Welcome back, Coaches. We hope you enjoyed the weekend. We’ve got three new stories for you.

1. New Jersey school gets funding for new athletic facilities with promise to improve team GPAs (North Jersey Record)

This is an interesting approach to getting district funding for field house renovations, but one that worked in New Jersey and is certainly worth sharing.

West Milford High coaches got approval for about $1 million in athletic renovations by showing that participation in sports translates to better academic performance.

The field house is one of four major athletics-focused infrastructure projects approved by school board members since October 2018. The total bill was about $1 million, an amount roughly equal to this year’s school tax increase, with more than two-thirds going to a lease-purchase agreement for McCormack Field’s new grandstand and press box.

In July, the varsity baseball team won a conference title and earned a 2018-19 American Baseball Coaches Association Academic Excellence Award for maintaining a cumulative GPA of 3.05 during the school year. The school was one of three New Jersey high school programs honored with the award, which recognizes college and high school baseball programs that post an average GPA higher than 3.0 on a 4.0 scale.

The recognition has triggered a new program that is setting goals for average GPA on high school teams using baseline data from 2018-19, Trentacosta said.

“Research shows that when students are involved, particularly in athletics in clubs, at a high school level they do better academically,” he said.

What impact does the football season have on your players’ grades? 

2. Does Andy Reid Really Not Understand How to Manage the Clock? (The Ringer)

In his two decades as an NFL head coach, Andy Reid has been criticized for apparent lapses in judgment when it comes to timeout usage and pace of play. But he may have a better understanding of it all than you’d think.

The main thing associated with Reid is that he’s never won a Super Bowl, with the ways he has failed following closely behind. Clock mismanagement, questionable timeouts, and blown leads in the winter overshadow his accomplishments in the fall.

Reid is not afraid to use timeouts earlier than most coaches, who usually try to save them for after the two-minute warning.

“There are times at which he’ll take a timeout because he just thinks, ‘We need to settle things down, pause for a moment, and think everything through,’” former Eagles general manager Joe Banner says.

When called for, Reid approaches timeouts the same way basketball coaches do: He uses them to draw up the right play.

Anecdotally, Reid is an excellent play-caller out of timeouts, but it’s true in larger samples. In 2018, the Chiefs led the league in expected points added per play on the first play out of timeouts.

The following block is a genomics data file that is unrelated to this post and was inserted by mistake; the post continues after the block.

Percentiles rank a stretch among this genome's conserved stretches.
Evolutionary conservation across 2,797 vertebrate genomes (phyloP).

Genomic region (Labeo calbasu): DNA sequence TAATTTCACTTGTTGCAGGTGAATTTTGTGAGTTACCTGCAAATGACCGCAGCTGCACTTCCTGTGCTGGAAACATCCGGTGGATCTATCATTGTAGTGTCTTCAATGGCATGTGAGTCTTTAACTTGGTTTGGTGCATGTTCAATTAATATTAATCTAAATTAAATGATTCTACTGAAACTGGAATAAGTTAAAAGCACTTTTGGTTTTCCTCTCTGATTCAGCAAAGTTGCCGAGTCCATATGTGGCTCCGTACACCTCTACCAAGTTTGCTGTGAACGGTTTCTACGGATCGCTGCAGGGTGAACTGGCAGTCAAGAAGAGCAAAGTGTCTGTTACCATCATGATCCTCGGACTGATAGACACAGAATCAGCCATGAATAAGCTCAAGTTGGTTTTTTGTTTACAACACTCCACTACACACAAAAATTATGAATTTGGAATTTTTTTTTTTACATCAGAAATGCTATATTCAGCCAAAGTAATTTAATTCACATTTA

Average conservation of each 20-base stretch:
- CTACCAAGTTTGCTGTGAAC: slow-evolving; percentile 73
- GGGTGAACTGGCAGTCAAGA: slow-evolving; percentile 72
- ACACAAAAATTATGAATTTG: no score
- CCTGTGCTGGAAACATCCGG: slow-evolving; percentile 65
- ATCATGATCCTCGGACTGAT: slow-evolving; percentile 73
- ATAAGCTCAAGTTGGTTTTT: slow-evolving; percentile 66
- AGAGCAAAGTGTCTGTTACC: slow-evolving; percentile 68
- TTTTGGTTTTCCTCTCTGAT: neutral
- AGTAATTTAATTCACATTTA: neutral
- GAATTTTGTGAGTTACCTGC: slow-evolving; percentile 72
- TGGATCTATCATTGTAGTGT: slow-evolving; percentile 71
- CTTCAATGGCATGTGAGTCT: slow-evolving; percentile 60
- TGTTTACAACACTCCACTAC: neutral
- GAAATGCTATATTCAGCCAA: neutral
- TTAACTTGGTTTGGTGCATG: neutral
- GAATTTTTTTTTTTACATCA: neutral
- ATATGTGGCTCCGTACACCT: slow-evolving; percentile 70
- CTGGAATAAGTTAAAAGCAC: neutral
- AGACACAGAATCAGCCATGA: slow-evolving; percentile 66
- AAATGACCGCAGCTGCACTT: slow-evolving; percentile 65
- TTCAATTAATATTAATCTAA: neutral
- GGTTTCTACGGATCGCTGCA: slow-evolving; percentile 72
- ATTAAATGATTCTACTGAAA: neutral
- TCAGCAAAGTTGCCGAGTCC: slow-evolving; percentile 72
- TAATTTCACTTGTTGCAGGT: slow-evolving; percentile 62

What is your philosophy behind using your timeouts during a game?

3. Pete Carroll explains why he punted on fourth down late in fourth quarter of Seahawks loss to Packers (CBS Sportsline)

We feel like the criticism of Pete Carroll has gotten a little overblown in the last 24 hours.

The Seattle Seahawks were fighting for their season with under three minutes to play against the Packers on Sunday night, and Peter Carroll decided to bank on his defense to stop Aaron Rodgers and the Green Bay Packers late in the fourth quarter of Sunday’s NFC divisional playoff loss.

Trailing by five points and facing a fourth-and-11 with 2:41 left, Seahawks head coach Pete Carroll decided to punt on Seattle’s own 36-yard line instead of going on the first down and extending the drive. Giving the ball back to Rodgers turned out to be a mistake, as Green Bay got the two first downs it needed to finish off Seattle, advancing to the NFC Championship Game.

There was a reason why Carroll decided to punt: He didn’t like the odds of Seattle getting a first down, even with Russell Wilson at quarterback.

“We were thinking about going for it in that sequence but not at fourth-and-11,” Carroll said in his postgame press conference. “We thought our odds were so low. We had all the clock, we had the time, we had all the opportunities to stop them to get the ball back. So we didn’t want to put it all on one play. If it were fourth-and-5 or 3 — we went through the whole discussion, but it winds up being a sack unfortunately.”

What would you have done differently in the closing minutes?

What’s driving the conversation in your locker room? Email Managing Editor Dan Guttenplan or Tweet us @fnfcoaches. Don’t forget to use that hashtag #FNFCoachesTalk

About the author

Dan Guttenplan